Is Tamil Nadu deputy chief minister M.K. Stalin the CM-in-waiting, or is it his brother, M.K. Azhagiri, the Union chemicals minister? That question is being debated furiously after Azhagiri declared at his recent 59th birthday extravaganza in Madurai that their father, M. Karunanidhi, would again become chief minister in 2011.
That statement contradicts what the Kalaignar said recently—that Stalin would finish his “unfinished tasks”. He has also reiterated, over a few months, that he’s ready to “set aside” his position after the World Classical Tamil Conference in June. Read together, the statements could be said to indicate that he wants to hand over the baton to Stalin.
Adding to the puzzle is Stalin’s own statement that he and his brother would function as a “double-barrelled gun to serve Tamil society and shoulder the responsibility of strengthening the DMK movement”. To this, Azhagiri responded that he and his brother would function as a “unified force”. But Azhagiri’s statement that Karunanidhi would continue seemed to suggest he’d take on his brother if it came to that.
But C. Lakshmanan, a professor at the Madras Institute of Development Studies (MIDS), looks at it differently. “Even if there’s infighting, it will be in-house,” he says. “They will see to it the party does not suffer. They know that if they fight, it’ll be advantage Jayalalitha.”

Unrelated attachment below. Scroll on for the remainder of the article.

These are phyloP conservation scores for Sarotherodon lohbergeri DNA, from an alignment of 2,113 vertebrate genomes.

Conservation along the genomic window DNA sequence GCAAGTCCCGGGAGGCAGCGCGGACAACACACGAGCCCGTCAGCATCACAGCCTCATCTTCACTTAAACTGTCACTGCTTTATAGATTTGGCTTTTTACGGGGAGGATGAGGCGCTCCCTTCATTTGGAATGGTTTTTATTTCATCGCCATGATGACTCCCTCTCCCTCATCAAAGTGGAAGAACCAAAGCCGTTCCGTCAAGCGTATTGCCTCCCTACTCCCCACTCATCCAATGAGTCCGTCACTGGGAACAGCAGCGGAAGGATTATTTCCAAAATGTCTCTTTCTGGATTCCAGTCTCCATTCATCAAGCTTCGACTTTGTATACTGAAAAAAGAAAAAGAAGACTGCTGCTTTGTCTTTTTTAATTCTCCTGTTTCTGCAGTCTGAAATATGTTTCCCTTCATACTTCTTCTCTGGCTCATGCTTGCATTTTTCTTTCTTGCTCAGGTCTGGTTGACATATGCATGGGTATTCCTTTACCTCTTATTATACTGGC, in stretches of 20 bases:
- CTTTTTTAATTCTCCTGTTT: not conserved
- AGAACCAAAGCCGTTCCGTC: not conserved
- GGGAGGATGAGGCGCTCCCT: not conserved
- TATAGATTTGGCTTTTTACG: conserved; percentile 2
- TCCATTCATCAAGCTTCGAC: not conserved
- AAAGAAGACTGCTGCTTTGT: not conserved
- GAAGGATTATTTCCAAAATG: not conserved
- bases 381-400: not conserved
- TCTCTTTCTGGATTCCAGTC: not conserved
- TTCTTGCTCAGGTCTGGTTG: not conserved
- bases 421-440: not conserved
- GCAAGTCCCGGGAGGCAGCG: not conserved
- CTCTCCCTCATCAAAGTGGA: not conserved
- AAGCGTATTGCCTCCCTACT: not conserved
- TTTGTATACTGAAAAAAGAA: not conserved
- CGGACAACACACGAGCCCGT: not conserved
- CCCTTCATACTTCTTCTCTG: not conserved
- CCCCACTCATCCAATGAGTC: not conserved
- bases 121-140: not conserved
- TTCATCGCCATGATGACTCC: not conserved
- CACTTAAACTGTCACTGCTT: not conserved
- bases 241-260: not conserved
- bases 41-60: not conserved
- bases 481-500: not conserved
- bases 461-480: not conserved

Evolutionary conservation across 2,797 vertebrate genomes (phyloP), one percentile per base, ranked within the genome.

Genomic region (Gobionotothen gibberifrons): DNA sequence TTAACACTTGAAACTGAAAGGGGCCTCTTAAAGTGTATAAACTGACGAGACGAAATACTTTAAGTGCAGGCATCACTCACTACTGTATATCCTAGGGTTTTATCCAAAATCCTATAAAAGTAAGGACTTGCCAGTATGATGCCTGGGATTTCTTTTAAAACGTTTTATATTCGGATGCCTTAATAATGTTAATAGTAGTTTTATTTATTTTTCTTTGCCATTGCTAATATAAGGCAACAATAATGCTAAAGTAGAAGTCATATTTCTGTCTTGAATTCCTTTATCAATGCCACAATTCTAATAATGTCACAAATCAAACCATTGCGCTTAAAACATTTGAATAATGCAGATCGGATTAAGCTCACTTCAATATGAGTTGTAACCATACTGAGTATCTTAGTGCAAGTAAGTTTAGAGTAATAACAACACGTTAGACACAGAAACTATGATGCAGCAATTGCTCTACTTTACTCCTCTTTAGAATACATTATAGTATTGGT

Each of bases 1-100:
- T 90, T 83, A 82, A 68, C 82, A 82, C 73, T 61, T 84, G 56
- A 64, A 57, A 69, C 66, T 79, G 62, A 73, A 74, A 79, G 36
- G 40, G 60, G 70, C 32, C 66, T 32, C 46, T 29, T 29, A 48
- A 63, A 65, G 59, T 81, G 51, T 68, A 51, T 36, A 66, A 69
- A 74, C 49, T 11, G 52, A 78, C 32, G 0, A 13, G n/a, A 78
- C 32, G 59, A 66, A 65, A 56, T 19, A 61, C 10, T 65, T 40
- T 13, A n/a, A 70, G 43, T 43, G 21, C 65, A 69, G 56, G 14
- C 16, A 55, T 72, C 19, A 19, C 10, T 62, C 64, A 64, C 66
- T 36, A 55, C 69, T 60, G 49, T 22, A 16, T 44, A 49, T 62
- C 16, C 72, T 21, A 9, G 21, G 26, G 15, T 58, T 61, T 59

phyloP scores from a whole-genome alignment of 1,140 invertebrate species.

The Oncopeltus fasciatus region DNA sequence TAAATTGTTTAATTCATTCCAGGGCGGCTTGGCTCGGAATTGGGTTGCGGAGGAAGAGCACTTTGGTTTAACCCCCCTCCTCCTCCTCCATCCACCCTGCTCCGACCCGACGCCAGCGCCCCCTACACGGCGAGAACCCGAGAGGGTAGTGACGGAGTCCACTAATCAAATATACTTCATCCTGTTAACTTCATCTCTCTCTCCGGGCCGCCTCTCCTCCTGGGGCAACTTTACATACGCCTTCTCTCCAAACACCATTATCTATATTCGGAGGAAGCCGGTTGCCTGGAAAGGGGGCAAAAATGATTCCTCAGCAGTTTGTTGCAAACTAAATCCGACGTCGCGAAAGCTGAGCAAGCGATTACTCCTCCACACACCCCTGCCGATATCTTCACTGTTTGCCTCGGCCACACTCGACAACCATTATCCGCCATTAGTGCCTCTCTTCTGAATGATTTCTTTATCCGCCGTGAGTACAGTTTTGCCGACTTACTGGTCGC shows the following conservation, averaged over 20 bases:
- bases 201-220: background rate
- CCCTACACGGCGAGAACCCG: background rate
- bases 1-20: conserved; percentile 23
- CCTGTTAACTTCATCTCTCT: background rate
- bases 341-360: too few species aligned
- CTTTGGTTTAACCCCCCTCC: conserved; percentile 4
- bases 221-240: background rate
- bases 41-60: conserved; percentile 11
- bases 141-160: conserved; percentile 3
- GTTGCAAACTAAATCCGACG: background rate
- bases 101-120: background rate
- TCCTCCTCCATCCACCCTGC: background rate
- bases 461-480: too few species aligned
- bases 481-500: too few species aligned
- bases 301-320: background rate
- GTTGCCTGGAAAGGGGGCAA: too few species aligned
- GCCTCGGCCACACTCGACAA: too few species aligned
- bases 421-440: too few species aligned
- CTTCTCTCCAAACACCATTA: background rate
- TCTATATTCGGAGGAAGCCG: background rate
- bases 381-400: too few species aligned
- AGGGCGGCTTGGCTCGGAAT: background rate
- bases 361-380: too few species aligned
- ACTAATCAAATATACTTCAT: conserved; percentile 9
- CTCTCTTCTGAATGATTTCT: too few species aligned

There’s little doubt that Azhagiri has become as big as the biggest cutout that came up on the Madurai landscape to mark his birthday on January 30. An endless queue of politicians, ministers, MLAs, MPs, bureaucrats and businessmen greeted him, and Madurai’s daily two-hour power cut was ignored so that hoardings could be illuminated 24x7 and mikes hailing him wouldn’t go silent. Last year, his followers called him the ‘Obama of India’. This year, almost all posters and hoardings underlined one message—that Azhagiri should be elevated. Speculation that Azhagiri is craving to come back to Tamil Nadu from the Centre heightened when one poster showed a question mark over the CM’s throne after the 2011 elections while another had a play of words, calling him a CM—which could mean either chemicals minister or chief minister!
Icon game The brothers as Krishna-Arjun
Thirty years ago, Azhagiri had been banished to Madurai by his father because his image as a muscleman was damaging the party. But he has clawed his way back. Stalin, on the other hand, is believed to be in Karunanidhi’s favour because he has worked up through the ranks, becoming a minister only in his fourth term as MLA. He has also cultivated his own loyal band of ministers, MLAs and district secretaries. Since becoming deputy CM, he also handles many of his father’s portfolios.
All this has made Azhagiri insecure. “His statement that his father will continue means that he is not reconciled to the succession plan drawn up by Karunanidhi and is signalling that it’s the party that should decide on the successor,” says an observer.
People joke that Karunanidhi has learnt to balance the conflicting ambitions of his two wives, Dayaluammal (the mother of Azhagiri and Stalin) and Rajathiammal (the mother of Kanimozhi), so the latest uprising is a piece of cake. “Karunanidhi enjoys the division and has merely enacted the retirement drama to keep his children in check,” says Cho Ramaswamy, editor of Thuglaq. “He reiterated his retirement statement, waiting for someone to react—and Azhagiri has.”